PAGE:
3 out of 4 stars
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Pablo Fandango by James L. Kelly features three friends, Marty, Matt, and Howie. Marty and Matt move away after some tragic events in their hometown. The two guys reconnect five years later when they meet again in Toronto. Howie enters their lives around that time. Marty, a rather decent painter, comes up with the idea of an art scam that his two friends agree with.
The first few paragraphs made me curious about the book, as they left me with several questions that I wanted answers to. What were the three friends doing around 6 a.m. walking on King Street while in possession of a few grand and a gun? Were they going to rob a bank, coming from a bank heist, or were they up to something worse?
After this initial suspenseful tempo, things settled down, and the story took on a slower pace which it maintained until the end of the book. As the story is told from Marty’s point of view with the narrator talking directly to the audience, we feel we are reading a diary, and this takes away from the element of suspense. If the main character tells the story sometimes in the future, we know he is going to survive whatever is thrown at him.
Despite the story rolling slowly forward, I was intrigued by the scam and wanted to know whether the three unlikely friends could make it work. The guys differed from each other, yet strangely enough, they all brought something to the table that complemented Marty’s ingenious plan. As the story unfolded, we got more familiar with Matt and Howie and learned about their personal issues that drove them to be receptive to the idea. Howie was a bit funnier, and I ended up liking him quite a lot. Matt, however, remained rather cold, and he emitted a dangerous vibe that I didn't like. Throughout the pages, there was plenty of dialogue between the friends (and other unsavory and even scary people), and this pushed the action forward to keep its momentum going.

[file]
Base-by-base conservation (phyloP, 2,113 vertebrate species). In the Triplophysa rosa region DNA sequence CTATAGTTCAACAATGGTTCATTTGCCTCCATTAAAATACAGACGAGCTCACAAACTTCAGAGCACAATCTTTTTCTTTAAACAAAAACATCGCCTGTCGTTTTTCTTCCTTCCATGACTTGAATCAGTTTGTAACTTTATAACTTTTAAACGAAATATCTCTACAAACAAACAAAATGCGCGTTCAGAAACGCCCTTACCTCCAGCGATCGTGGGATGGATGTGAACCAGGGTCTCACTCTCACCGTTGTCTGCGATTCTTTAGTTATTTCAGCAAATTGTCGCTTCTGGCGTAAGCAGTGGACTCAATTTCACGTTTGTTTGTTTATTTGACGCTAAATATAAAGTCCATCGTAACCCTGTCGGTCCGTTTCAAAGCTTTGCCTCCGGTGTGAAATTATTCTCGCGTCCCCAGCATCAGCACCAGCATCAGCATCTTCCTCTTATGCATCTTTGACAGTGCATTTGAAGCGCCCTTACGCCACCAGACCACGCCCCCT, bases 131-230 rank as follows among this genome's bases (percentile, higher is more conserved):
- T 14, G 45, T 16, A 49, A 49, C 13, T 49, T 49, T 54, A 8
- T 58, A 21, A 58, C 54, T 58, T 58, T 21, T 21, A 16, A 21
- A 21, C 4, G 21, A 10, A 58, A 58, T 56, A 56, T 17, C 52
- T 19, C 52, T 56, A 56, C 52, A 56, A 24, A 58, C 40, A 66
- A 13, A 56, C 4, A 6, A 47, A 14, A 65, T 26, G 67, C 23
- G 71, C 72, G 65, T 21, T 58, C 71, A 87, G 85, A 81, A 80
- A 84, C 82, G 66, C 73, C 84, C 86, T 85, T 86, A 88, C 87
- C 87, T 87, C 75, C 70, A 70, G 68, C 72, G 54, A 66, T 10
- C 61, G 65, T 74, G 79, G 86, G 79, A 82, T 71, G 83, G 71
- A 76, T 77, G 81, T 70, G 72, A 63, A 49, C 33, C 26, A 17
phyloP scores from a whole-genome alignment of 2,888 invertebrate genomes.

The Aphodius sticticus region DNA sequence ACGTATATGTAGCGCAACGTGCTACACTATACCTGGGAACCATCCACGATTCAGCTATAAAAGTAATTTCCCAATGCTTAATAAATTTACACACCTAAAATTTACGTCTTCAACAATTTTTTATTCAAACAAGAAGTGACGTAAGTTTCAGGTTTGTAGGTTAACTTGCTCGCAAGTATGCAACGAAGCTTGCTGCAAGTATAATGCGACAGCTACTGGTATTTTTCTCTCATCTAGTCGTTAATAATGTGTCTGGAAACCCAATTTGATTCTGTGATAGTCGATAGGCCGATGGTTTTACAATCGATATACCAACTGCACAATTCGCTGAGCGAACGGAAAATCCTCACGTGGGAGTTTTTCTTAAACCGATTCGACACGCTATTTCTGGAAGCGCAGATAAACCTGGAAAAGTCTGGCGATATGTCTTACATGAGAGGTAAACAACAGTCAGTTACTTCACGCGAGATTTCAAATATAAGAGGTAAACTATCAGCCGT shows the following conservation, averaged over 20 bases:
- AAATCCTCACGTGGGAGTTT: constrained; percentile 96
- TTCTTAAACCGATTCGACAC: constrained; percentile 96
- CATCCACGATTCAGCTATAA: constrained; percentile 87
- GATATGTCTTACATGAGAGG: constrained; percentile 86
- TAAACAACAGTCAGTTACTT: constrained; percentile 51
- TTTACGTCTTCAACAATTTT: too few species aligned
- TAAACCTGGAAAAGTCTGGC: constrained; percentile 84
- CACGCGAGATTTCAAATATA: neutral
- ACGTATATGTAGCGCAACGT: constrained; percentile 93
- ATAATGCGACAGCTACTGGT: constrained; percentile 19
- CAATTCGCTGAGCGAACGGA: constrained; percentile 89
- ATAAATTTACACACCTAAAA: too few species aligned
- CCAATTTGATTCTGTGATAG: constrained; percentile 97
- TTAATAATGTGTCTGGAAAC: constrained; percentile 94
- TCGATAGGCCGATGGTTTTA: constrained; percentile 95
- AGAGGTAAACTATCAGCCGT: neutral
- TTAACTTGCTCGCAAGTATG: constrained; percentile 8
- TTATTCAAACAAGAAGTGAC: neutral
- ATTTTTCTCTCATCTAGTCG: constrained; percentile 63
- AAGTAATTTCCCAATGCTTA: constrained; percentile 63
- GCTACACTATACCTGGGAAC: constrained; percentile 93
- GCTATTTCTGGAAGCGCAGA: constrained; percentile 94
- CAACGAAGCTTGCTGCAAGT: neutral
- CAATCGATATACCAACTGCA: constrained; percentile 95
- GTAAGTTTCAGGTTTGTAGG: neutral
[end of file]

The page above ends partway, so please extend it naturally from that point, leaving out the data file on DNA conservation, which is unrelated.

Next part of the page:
The author included several sections that took me back to high-school classes dealing with art theory, as they focused on Picasso and his extensive library of works. While Marty was researching Picasso to hatch his scheme, I’ve learned a lot about several of Picasso’s paintings. I was not bothered by these chapters, but some readers might feel there are too many art-related details sprinkled throughout the pages in a thriller novel.
In terms of editing, I found the writing style enjoyable and devoid of any forced phrases so common to new authors, and I haven’t noticed many grammatical errors in the book; however, sensitive people might shy away from the many swear words present. For a debut novel, the book was well written and had an interesting plot and solid characters, so I award it 3 out of 4 stars. I lowered the rating to 3 stars because of the many curse words. In a book counting less than 300 pages, I found over 300 mentions of the “f” word alone. For me, that number was a little too high.
If readers don’t mind the foul language, I recommend Pablo Fandango to lovers of art heist mysteries where preparation is everything, and character development and detailed descriptions trump fast-paced action scenes.
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